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Prof Michael Nauck: GLP-1 receptor agonists and type 2 diabetes

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GLP-1 receptor agonists and glycemic control in patients with type 2 diabetes

 

 

 

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Clementine:

Hello! You’re on MD-FM INSIGHT, the first medical web radio. Today we’ll be devoting our "Question & Answer" program to the treatment of type-2-diabetes with glucagon-like peptide 1 receptor agonist.


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Clementine:

At the last meeting of the American Diabetes Association, in Chicago, we interviewed Dr. Michael Nauck, from Bad Lauterberg Hospital in Hartz, Germany, who presented the results of three phase III trials on a new investigational, long-acting glucagon-like peptide 1 receptor agonist, which is being studied as a once-weekly treatment for type-2-diabetes. Listen to our conversation with Dr. Nauck:


Clementine:

So Dr. Nauck, you presented 3 studies on this new GLP-1 receptor agonist called dulaglutide.. There are many molecules in this class now –how do differentiate them, how use them…?


Nauck-1: “Dulaglutide is typical of the long acting GLP-1 receptor agonists that only have to be injected once every week. And you maintain a steady high concentration of the agonist so you have a constant binding to GLP-1 receptors, and that differentiates this group from the short acting GLP-1 receptor agonists and, to give a name, exenatide, and lixisenatide, are representative of this class, which after injection, peak after two hours and then, they reduce their plasma concentrations so that, with one or two injections a day, you have some periods where the organism is exposed to the drug, and other periods, like the night, when there is very low levels --even approaching zero concentrations. So it’s an on/off mechanism and that seems to be necessary in order to preserve the acute effects on decelerating gastric emptying, which you do not observe during long-term treatment with the longer acting GLP-1 agonists.”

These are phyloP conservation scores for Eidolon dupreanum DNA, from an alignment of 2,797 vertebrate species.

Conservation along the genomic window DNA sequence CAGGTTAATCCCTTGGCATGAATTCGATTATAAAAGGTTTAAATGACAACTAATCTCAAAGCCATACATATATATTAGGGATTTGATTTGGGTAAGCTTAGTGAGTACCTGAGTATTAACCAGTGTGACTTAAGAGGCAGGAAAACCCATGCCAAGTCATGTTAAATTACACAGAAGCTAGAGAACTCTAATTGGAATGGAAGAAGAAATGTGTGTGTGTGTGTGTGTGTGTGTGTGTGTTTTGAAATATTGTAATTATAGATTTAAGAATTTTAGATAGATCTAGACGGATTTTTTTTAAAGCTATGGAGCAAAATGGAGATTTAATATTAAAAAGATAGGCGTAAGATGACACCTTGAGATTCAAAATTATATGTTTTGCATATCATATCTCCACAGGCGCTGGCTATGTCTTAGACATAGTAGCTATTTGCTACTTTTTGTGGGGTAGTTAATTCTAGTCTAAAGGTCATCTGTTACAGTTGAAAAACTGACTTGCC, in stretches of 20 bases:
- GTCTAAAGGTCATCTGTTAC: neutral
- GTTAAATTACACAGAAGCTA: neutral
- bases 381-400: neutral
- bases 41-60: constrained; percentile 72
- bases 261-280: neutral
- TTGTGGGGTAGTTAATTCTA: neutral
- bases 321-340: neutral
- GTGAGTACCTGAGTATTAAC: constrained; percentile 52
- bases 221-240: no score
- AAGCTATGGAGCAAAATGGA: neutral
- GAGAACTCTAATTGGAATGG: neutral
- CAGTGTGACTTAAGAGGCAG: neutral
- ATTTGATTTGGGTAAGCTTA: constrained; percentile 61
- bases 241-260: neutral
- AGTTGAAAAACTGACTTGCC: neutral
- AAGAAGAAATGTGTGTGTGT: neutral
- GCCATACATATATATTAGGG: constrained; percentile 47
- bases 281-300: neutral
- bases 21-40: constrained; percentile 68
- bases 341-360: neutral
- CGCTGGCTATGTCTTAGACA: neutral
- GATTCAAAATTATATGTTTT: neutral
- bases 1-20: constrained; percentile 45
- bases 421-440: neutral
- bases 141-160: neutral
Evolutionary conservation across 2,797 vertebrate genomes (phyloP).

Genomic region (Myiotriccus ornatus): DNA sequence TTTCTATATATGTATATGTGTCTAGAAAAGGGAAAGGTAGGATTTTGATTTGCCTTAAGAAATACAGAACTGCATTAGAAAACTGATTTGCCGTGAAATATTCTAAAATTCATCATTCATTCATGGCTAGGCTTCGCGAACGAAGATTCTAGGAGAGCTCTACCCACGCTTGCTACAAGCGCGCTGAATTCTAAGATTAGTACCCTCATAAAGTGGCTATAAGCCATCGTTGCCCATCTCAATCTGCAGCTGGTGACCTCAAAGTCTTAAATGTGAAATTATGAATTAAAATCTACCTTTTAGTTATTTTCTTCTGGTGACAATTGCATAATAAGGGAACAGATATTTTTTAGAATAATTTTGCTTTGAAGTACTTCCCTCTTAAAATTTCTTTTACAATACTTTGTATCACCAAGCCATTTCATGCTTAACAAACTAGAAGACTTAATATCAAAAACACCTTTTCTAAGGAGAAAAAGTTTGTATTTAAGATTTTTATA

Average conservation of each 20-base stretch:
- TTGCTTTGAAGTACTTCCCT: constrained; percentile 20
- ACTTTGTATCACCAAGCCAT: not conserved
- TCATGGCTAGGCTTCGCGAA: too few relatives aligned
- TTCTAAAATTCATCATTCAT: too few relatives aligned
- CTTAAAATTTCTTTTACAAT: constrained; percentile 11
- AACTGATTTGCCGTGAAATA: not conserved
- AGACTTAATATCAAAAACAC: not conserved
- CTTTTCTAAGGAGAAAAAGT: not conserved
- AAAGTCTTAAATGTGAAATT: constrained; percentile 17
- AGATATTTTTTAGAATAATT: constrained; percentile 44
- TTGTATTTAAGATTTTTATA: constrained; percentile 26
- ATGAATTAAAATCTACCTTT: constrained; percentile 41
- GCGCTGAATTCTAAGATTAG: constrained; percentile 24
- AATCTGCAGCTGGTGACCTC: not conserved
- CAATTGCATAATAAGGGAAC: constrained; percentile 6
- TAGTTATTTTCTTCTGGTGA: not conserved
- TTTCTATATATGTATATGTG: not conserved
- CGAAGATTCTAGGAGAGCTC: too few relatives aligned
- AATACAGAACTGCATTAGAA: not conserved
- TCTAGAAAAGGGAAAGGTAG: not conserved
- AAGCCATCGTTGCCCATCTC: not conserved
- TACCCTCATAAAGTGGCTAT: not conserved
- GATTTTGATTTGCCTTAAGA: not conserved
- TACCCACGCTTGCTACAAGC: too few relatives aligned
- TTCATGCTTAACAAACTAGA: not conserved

Clementine:

And when you decelerate gastric emptying –what does that lead to?


Nauck-2: “If you decelerate gastric emptying, that gives you a very prominent effect: preventing post-prandial hypoglycemia. So you almost have a flat line in your glucose profiles when you inject a short-acting GLP-1 receptor agonist. Because of that, they are most suitable when you combine them with a long-acting basal insulin because then, the insulin takes care of the fasting and pre-meal glucose concentrations, and the short-acting GLP-1 receptor agonist takes care of the post prandial rises.”


Clementine:

Whereas the long acting GLP-1 receptor agonists…?


Nauck-3: “The long acting GLP-1 agonists are better suited for the combinations with oral glucose lowering agents because they expose the patients to the active drug during the night, which gives you a better reduction in fasting glucose and, even though they are slightly worse on post prandial glucose, the net effect is a better reduction in HbA1c.”


Clementine:

Ok and how do you compare GLP-1 receptor agonists and DPP-4 inhibitors?